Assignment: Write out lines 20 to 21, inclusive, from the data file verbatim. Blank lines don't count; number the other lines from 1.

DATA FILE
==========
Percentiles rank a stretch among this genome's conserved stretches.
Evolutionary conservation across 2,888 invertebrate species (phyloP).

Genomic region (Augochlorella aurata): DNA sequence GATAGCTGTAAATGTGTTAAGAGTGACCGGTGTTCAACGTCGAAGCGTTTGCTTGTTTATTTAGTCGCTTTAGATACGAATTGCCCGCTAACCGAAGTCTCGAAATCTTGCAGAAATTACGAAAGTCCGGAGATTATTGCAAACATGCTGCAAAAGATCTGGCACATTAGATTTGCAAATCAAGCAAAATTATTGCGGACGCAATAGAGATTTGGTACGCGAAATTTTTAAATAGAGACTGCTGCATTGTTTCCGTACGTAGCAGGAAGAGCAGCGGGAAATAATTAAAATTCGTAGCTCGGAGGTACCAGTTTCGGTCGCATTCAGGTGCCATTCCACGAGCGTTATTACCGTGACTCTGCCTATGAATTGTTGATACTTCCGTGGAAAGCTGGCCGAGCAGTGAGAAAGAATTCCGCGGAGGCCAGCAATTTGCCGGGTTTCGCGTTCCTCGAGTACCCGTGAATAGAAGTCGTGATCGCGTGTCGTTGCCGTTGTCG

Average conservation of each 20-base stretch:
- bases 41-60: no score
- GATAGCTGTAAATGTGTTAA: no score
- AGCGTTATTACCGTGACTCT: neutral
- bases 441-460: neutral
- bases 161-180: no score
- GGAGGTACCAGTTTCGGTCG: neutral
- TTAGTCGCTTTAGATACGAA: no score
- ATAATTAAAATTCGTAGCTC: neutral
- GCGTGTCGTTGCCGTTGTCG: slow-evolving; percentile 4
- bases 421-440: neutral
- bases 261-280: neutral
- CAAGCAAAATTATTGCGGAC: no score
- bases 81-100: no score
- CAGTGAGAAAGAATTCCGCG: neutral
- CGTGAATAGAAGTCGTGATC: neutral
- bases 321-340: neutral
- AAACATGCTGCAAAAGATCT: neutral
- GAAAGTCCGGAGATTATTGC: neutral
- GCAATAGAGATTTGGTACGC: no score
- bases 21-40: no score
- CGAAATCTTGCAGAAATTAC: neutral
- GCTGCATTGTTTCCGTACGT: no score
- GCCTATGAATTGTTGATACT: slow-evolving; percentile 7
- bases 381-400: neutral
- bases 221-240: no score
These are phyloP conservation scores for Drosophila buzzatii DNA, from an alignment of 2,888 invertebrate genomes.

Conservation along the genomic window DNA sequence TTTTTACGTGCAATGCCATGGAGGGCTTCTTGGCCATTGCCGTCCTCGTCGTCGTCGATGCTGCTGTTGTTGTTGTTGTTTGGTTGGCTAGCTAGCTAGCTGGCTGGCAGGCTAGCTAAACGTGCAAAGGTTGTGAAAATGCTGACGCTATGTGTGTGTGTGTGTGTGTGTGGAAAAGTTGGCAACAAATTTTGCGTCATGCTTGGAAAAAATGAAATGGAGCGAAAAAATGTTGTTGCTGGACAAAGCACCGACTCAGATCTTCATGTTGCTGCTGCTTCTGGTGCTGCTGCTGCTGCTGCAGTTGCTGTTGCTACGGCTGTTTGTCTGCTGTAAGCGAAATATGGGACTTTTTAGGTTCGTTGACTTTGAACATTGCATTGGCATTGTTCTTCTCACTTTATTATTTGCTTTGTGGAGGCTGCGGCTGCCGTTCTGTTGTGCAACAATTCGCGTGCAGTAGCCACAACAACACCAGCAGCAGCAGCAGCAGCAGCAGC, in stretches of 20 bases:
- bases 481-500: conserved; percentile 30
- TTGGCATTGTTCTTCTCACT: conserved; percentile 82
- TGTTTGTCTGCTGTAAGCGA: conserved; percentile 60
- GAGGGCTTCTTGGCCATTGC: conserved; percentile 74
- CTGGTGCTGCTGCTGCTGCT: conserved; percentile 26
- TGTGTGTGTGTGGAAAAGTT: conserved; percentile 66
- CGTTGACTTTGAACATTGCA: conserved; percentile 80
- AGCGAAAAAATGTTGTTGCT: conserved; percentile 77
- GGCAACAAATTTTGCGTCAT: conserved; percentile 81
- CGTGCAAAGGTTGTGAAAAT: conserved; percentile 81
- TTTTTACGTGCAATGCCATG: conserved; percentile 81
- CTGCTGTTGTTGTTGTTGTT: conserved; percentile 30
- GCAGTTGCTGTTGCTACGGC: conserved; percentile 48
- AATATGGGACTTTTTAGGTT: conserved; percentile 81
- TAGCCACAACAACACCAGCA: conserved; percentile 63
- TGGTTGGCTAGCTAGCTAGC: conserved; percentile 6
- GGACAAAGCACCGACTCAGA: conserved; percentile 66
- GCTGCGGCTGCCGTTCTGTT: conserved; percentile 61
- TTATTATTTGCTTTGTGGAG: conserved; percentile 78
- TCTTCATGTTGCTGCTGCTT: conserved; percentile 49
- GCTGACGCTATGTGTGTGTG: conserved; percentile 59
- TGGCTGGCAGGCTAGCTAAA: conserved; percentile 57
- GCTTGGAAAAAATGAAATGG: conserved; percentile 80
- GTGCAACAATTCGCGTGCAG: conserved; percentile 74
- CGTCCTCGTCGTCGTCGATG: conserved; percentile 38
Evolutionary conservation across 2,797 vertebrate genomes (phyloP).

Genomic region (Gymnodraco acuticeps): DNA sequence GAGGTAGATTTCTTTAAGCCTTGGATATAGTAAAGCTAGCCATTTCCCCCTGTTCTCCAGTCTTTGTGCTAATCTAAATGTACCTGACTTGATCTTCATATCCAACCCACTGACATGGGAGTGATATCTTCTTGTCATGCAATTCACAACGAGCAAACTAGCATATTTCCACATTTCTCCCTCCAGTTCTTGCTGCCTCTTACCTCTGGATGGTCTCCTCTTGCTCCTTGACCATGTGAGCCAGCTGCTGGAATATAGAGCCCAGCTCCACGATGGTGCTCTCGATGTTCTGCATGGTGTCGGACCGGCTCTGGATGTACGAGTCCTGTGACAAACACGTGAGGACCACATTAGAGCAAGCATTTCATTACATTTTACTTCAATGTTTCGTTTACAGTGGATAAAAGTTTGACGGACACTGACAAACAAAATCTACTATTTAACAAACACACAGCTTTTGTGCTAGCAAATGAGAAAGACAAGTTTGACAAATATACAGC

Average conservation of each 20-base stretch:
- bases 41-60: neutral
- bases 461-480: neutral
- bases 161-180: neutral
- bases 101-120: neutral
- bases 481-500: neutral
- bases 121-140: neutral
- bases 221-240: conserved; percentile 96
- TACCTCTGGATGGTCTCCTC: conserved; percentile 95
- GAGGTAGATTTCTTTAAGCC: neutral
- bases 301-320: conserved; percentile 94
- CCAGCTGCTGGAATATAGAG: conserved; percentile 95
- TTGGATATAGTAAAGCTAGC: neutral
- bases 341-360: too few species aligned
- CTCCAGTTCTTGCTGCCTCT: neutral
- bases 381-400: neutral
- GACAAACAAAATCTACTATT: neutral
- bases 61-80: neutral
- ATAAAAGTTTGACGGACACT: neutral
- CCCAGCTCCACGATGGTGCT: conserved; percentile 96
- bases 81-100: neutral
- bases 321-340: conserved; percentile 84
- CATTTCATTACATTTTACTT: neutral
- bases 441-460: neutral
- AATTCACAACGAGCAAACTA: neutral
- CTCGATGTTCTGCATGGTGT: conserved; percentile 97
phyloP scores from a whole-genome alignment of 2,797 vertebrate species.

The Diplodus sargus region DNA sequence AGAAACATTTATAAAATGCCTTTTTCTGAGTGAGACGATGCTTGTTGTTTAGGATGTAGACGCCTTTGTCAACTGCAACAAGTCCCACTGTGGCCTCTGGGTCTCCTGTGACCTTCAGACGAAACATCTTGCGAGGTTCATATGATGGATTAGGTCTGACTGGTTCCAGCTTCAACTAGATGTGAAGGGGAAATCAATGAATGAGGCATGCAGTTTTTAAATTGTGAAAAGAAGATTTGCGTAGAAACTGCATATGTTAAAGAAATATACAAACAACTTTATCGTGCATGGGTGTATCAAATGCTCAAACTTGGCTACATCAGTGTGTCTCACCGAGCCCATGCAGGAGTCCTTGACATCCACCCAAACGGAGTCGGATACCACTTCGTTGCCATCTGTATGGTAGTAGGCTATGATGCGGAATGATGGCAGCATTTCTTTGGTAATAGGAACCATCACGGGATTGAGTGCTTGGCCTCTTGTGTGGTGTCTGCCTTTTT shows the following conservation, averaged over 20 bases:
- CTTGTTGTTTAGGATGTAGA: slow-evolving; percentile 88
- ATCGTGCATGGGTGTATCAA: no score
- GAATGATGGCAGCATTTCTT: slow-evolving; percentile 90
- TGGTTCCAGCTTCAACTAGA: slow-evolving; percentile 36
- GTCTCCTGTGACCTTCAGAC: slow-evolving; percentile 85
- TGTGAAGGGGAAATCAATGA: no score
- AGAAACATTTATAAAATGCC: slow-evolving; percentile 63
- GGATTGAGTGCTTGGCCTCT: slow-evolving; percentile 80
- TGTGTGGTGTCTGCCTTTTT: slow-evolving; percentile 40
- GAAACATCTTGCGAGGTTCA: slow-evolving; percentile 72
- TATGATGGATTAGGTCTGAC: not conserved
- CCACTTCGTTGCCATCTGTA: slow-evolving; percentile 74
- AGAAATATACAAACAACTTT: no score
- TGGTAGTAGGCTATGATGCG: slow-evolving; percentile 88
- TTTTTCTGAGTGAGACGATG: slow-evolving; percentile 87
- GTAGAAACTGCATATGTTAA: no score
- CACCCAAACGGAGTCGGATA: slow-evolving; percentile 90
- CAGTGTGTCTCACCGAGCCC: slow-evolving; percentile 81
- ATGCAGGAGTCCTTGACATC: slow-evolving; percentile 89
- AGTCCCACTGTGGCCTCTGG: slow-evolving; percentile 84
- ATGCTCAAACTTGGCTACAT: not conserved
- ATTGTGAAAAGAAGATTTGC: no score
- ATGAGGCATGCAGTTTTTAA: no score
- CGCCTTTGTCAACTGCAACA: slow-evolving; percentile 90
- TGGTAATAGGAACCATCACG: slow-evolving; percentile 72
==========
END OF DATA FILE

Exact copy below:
- bases 321-340: neutral
- AAACATGCTGCAAAAGATCT: neutral